The majority of women will develop fibroids during their lives, and most fibroids cause no symptoms or problems at all. Most fibroids are found during routine medical procedures, such as a Pap smear. When an enlargement of the uterus or pelvic organs is found during a routine examination, it is common to have an ultrasound or other medical imaging test to determine the nature of the enlargement, and this is when fibroids are diagnosed. It is normal to be anxious about any abnormality, and women who are found to have fibroids will seek reassurance that they do not have cancer. Other concerns are whether the fibroids will become larger, whether they will affect fertility, and if surgery (such as hysterectomy) is needed. The great majority of fibroids, if they are causing no symptoms, need no treatment at all. Malignancy in fibroids is very rare, less than one in 1000 in pre-menopausal women, rising to about 1 in 100 in older, post-menopausal women. In young women, fibroids that are growing slowly and do not press into the cavity of the uterus, and where there are no abnormal symptoms such as bleeding or pain, there is no reason to have any treatment for the sake of fertility. Where there is a history of recurrent miscarriage, or difficulty in becoming pregnant, advice should be sought from a gynaecologist.
Medications A number of medications have been used to try to treat fibroids. These include Gonadotrophin-Releasing Hormone (GnRH) agonists. Such medications can reduce the size of fibroids in the short- to medium-term, often in preparation for surgery. Other medications have also been used. It is important to note that many medications can only be used in the short term, and most are incompatible with becoming pregnant.
Uterine artery embolization (UAE) UAE is performed by a properly-trained medical specialist. Using x-rays for guidance, a catheter is passed into the arteries (most commonly in the leg) under local anaesthetic and possibly sedation, and is guided to the blood vessels that supply the fibroids. Small particles that block the blood flow in the vessels are then released, to reduce the blood supply to the fibroids. This is usually performed in a hospital setting, as either a day case or sometimes with an overnight stay. The procedure will usually cause pain for about 24 hours, often requiring pain relief medication. Many women will also develop a low grade fever, a feeling of being generally unwell, and sometimes nausea. UAE can reduce the size of fibroids by up to 50%, with relief of abnormal bleeding and pressure symptoms. Women report being very satisfied by the treatment. Although longer term information is more limited, many women will have a sustained improvement. About 5% of women who undergo UAE will experience complications. Most of these complications are minor, but in less than 1% of cases major complications occur. In about one case in 10, a fibroid will be expelled through the cervix. In a small number of cases, infection occurs and this can be very serious. The treatment is unsuccessful in a number of cases. As many as one in six women who are treated by UAE will ultimately need further treatment, usually a hysterectomy. One area of controversy is the use of UAE in women who wish to preserve their fertility. Newer, experimental techniques, including MRI-guided ultrasound and transvaginal uterine artery occlusion have been described but are still undergoing development and trials and are not mainstream treatments.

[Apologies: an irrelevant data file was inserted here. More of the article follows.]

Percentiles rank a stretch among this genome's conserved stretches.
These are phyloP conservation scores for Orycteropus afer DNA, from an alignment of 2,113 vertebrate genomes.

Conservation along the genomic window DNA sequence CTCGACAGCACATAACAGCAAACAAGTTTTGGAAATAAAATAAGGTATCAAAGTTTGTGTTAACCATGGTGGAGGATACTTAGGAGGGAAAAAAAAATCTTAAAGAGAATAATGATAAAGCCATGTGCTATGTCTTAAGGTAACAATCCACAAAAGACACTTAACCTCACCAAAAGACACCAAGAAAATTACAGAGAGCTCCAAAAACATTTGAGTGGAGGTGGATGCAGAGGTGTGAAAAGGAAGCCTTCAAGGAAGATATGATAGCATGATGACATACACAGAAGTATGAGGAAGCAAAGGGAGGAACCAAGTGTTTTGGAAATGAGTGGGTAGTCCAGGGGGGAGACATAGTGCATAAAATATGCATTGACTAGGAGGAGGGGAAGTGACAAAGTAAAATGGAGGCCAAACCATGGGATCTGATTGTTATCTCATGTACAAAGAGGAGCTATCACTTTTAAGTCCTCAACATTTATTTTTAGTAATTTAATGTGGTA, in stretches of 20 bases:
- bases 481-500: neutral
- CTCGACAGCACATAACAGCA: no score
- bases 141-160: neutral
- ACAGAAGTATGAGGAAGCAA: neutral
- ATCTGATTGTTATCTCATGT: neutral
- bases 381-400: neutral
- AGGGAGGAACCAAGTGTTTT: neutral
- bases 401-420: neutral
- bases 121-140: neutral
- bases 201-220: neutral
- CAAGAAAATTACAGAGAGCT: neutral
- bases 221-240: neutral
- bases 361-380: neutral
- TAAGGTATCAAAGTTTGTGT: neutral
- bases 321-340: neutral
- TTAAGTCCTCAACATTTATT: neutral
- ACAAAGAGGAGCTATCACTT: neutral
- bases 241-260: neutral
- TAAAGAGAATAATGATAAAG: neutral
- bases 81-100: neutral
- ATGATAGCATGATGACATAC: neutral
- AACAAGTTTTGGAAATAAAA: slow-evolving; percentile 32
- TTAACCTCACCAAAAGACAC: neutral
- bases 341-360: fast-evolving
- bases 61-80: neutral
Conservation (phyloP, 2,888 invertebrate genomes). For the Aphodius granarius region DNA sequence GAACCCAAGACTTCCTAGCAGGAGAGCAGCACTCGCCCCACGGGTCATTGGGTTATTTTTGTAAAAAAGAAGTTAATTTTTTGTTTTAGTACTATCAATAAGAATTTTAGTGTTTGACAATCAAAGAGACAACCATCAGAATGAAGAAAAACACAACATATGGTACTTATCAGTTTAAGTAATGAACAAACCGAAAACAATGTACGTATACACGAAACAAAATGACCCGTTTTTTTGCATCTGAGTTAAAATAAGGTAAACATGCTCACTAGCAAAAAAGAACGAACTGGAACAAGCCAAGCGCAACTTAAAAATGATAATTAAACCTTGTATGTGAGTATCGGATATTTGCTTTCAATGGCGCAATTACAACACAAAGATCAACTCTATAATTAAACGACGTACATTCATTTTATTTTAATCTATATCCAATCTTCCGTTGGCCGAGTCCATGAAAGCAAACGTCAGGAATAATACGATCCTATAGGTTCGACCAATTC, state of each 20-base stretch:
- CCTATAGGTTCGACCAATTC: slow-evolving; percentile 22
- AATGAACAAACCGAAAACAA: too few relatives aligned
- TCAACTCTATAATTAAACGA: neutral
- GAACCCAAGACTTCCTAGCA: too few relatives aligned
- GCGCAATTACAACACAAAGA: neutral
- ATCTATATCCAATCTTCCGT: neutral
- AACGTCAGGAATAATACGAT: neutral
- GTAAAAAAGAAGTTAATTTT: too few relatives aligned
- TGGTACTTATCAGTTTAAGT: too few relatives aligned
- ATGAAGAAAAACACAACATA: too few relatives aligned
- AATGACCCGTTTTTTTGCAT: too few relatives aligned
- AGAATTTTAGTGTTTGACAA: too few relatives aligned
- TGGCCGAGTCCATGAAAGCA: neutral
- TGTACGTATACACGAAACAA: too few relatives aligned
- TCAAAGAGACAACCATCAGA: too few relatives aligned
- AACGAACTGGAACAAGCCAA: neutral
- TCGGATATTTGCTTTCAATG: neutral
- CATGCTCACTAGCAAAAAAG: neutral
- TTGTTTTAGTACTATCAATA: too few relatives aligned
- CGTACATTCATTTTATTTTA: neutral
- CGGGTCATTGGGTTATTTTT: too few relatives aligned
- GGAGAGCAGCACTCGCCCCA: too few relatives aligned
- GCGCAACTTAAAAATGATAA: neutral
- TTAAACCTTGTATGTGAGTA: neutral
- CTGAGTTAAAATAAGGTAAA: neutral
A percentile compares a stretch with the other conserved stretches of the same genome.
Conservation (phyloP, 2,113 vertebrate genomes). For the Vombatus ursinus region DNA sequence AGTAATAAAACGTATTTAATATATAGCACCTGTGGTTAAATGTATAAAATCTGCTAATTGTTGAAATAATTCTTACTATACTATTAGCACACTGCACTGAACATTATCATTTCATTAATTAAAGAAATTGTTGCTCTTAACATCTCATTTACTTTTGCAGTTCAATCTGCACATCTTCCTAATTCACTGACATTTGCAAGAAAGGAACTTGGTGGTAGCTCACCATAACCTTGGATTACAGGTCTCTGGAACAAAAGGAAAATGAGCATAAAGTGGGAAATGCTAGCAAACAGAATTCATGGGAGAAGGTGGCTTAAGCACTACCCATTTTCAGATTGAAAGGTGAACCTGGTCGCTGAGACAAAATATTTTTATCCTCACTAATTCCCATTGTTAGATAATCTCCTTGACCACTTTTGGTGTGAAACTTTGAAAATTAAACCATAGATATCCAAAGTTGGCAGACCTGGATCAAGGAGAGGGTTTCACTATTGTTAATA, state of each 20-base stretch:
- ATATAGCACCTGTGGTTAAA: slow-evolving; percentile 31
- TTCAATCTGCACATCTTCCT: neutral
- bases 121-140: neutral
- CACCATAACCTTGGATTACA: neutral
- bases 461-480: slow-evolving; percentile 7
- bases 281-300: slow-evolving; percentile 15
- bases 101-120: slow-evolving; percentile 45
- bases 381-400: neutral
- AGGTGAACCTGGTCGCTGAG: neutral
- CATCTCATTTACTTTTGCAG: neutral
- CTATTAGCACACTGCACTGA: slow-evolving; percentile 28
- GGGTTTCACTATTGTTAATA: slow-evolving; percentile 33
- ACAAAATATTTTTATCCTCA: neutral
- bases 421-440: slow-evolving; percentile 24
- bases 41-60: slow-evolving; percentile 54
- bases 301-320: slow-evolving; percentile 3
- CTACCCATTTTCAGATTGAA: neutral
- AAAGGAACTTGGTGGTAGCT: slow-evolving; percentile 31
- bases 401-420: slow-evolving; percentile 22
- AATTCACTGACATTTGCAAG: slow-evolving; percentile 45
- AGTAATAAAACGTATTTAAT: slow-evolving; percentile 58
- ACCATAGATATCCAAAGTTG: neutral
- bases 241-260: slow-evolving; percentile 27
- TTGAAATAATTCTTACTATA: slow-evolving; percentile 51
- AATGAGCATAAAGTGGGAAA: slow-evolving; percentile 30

Myomectomy ‘Myomectomy’ is surgical removal of a fibroid. This can be performed either at an open operation (‘laparotomy’) or as a laparoscopy (keyhole, or minimal access) procedure. Women who are contemplating surgery for fibroids need to discuss this carefully, and in detail, with their gynaecologist. All of these procedures are safe, but there is always a potential for complications. When myomectomy is performed through a cut on the abdomen (‘open’ myomectomy), there is a chance that hysterectomy will have to be performed. Most women will experience an improvement in their symptoms after myomectomy, but it is important to realize that fibroids will recur in up to 60% of women in the years following surgery. Myomectomy performed during laparoscopy is a more specialized procedure, and studies clearly show that surgical teams who specialize in these procedures obtain good results. In about one operation in 10, the gynaecologist will need to abandon the laparoscopy and complete the procedure as a open operation. Studies of this operation report recurrence rates of up to 25%, and as many as 10% of women will need additional procedures for fibroids in the future.
Hysteroscopic myomectomy In some cases, part or all of the fibroid projects into the cavity of the uterus. The fibroid can be removed using hysteroscopy. There is a risk of approximately one in 100 that the uterus will be perforated. In about one case in eight, the entire fibroid cannot be removed. In about 7% of these operations, the procedure must be completed as an open operation, and hysterectomy has to be performed in about 1% of operations.
Hysterectomy is sometimes performed in the treatment of fibroids.